When a little girl goes missing, Nancy Porter (Elizabeth Banks) spirals into an all too familiar tale. As pressure mounts, Alice Manning (Danielle Macdonald) and Ronnie Fuller (Dakota Fanning) become the leading suspects. The strained frenemies unravel under the attention and reminders of their shared past.

Laura Lippman stands out at the top of the cover, over a black background. Every Secret Thing appearing over a pool
Every Secret Thing Book Cover

What I Like

The film unravels in a non-chronological structure but makes it easy for the viewer to follow. It helps that the age difference clearly divides the younger actors, who change actors. One casting choice resembles their older counterpart, and the acting reflects a strong direction for their shared role.

Unreliable narration remains expertly communicated with scenes that change perspectives depending on whose perspective we view them from. This choice adds a reason to view the film twice, providing extra ambiguity for some of these events.

The camera gets up close and personal to an uncomfortable degree, which almost certainly presses the actors’ performances. This choice places the viewer in the character’s perspective and limits us from others’ perspectives to add extra credence to these biases.


Every Secret Thing provides a spiraling mystery that unravels with several twists and turns. Assuming the novel provided the outline, this film executes these points and keeps a consistently engaging experience throughout the runtime.

White background, rubber stamp with disclaimer pressed against the white background.
Disclaimer Kimberley Web Design

Tired Tropes and Trigger Warnings

Child abuse and neglect remain the central plot points of Every Secret Thing. Little of this abuse appears in scenes, but there is no escaping the danger children are in throughout the film.

Self-harm and suicide are shown throughout the film (once in the case of suicide) through one specific character. It isn’t glorified or romanticized nor addressed with particular sensitivity. For those sensitive to these subjects, it might be triggering.

Racism, the assumed motive for the bi-racial victims, plays a small role in the film’s narrative. However, character motives remain more complex, but going further spoils some elements. This film decision does create the reality that bi-racial children are the victims of child neglect and abuse in the film with little additional context. It does invite uncomfortable speculation, but speculation it would be.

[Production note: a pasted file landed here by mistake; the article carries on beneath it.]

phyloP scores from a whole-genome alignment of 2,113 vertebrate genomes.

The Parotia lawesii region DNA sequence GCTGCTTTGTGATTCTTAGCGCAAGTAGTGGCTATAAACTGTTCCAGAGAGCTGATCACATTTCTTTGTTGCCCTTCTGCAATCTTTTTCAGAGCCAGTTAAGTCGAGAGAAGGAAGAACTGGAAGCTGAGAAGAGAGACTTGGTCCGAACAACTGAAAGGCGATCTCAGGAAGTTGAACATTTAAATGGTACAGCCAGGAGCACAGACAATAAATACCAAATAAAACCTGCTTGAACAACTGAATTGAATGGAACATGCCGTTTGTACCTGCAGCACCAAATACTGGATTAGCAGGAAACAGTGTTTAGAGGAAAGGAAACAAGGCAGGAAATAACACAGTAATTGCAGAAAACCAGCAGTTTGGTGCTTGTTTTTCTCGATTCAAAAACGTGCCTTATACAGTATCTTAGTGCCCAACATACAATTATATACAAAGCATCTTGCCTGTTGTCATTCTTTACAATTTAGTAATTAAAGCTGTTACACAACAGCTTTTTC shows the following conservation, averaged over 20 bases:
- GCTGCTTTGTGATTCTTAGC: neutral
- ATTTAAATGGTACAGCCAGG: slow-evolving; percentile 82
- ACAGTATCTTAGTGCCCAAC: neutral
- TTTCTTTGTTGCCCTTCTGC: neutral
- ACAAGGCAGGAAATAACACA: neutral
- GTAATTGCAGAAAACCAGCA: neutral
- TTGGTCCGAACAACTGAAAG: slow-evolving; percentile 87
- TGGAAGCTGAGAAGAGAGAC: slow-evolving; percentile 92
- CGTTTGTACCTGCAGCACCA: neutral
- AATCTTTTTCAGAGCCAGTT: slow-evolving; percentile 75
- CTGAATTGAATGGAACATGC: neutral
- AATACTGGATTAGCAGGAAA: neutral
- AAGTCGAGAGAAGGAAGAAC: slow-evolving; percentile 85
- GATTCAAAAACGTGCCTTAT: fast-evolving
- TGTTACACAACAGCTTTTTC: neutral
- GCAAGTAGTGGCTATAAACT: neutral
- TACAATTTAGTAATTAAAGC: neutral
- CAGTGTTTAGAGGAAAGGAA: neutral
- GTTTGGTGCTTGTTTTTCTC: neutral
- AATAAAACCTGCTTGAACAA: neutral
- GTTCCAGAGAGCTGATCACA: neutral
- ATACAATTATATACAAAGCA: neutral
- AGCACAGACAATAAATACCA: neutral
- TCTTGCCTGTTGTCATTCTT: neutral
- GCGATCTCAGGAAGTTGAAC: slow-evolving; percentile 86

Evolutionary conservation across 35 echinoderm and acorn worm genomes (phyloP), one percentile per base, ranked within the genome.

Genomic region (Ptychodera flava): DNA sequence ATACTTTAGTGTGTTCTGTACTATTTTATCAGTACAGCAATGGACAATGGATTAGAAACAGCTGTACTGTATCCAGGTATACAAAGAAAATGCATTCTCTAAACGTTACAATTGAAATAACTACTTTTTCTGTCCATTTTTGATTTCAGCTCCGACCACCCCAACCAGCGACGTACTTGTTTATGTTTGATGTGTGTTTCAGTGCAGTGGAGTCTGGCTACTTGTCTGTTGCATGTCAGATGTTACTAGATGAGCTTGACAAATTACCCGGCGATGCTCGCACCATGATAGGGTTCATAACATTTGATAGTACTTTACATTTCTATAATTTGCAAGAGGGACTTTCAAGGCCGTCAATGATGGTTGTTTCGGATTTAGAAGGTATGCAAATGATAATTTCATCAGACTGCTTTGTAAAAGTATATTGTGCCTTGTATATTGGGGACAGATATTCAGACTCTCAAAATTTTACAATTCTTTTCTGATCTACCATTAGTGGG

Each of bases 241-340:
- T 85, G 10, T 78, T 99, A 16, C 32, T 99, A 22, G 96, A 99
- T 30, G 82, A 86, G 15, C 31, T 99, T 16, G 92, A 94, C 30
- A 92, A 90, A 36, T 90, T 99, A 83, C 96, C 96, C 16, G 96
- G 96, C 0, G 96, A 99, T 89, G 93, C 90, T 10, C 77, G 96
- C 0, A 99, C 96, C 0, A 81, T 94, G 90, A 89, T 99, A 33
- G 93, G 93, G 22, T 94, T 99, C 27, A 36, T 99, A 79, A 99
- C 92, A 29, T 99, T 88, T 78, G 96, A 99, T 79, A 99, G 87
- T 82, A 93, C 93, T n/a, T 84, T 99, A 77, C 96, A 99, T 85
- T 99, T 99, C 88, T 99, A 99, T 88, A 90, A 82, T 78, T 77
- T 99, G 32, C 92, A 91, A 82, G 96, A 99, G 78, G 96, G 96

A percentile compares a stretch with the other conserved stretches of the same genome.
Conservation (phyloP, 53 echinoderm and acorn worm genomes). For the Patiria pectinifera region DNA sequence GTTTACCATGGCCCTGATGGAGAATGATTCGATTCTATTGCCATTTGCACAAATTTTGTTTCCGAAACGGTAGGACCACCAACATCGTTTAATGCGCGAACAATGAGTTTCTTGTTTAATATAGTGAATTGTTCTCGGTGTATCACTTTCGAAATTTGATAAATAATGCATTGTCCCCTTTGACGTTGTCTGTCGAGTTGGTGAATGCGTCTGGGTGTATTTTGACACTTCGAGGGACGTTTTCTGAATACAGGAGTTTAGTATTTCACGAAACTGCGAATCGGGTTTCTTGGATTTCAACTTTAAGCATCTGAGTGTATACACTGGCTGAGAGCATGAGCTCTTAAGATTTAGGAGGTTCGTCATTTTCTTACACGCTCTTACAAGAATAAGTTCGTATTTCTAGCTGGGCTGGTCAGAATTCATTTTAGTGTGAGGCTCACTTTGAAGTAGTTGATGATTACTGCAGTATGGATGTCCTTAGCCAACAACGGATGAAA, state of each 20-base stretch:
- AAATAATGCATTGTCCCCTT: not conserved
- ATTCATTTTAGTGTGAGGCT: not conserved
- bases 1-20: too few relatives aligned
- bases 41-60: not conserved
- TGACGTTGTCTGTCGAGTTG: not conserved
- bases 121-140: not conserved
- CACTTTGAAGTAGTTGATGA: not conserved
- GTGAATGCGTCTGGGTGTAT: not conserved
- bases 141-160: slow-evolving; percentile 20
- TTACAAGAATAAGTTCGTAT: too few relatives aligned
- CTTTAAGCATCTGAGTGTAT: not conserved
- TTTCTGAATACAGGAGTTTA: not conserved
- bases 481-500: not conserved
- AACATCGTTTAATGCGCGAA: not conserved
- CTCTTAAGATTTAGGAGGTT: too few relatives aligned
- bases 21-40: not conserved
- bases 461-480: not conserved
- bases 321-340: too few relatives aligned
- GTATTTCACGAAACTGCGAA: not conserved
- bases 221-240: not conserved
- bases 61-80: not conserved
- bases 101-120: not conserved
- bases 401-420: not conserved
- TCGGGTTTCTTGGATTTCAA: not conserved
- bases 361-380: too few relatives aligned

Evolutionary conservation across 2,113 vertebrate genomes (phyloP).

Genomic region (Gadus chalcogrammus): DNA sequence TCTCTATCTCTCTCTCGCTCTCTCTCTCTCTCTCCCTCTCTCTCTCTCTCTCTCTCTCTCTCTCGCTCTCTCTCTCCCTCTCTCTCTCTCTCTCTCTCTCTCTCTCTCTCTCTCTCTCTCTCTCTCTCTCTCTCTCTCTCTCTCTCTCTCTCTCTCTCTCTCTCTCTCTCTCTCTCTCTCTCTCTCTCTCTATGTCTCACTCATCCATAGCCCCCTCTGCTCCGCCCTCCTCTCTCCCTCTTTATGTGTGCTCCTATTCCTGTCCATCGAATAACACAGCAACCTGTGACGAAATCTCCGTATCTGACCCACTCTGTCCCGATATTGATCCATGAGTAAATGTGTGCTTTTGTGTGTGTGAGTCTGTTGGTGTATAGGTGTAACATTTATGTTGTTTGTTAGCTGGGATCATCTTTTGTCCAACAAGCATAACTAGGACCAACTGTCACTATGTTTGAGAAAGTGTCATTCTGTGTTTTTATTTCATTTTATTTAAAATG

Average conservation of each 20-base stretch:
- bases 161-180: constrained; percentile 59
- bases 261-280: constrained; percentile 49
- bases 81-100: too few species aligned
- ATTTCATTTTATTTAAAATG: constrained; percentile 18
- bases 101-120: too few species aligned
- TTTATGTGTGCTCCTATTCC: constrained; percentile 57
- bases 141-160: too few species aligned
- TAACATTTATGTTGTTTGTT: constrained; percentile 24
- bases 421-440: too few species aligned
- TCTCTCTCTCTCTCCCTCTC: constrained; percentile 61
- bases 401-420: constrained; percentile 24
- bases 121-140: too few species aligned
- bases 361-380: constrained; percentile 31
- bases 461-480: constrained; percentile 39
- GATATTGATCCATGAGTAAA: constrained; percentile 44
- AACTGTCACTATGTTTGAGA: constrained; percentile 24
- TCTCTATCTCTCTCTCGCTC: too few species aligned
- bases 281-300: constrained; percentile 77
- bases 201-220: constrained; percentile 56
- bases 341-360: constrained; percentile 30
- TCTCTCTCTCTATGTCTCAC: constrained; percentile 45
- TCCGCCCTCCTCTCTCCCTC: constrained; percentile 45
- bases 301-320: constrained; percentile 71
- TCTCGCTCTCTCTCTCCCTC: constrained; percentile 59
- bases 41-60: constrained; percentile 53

Sexual assault is another concern for viewers, specifically statutory rape. This issue seems particularly mismanaged, considering the survivor remains an antagonist. One can be both survivor of assault and an antagonist of a film without needing to discredit the assault. While little appears of this issue, and the manipulation angle can indicate a perspective shift, it’s hard to refute how the film wants to represent this attack.

Daughter resting on her mother's shoulder. Both are in the back of a car.
Diane Lane as Helen and Danielle Macdonald as Alice

What I Dislike

Loosely tied to the above point, one character seems mentally off and purposely so. This point doesn’t inherently create an issue, but there seems to be a choice to make this character a mastermind. Perhaps this is better addressed in the book, but the execution is far from perfect here.

A newspaper montage reveals essential information which feels oddly misplaced. Practically the entire setup for the film appears through this montage, which creates the necessity to read these headlines in the minimal time given.


As a horror, nothing but the events are haunting. Children being abused or kidnapped always haunts, but the terror of this remains secondary to the mystery. While the mystery is nice, this film won’t particularly scare the seasoned horror fan.

Final Thoughts

Every Secret Thing unravels a mystery of opportunism, selfishness, and deception. While the movie won’t haunt the viewer, it certainly unravels a mystery that shocks them. The nuanced and deceptive characters add a layer of engagement that creates a unique experience, but I doubt this movie will linger in my mind.
2.5 out of 5 stars (2.5 / 5)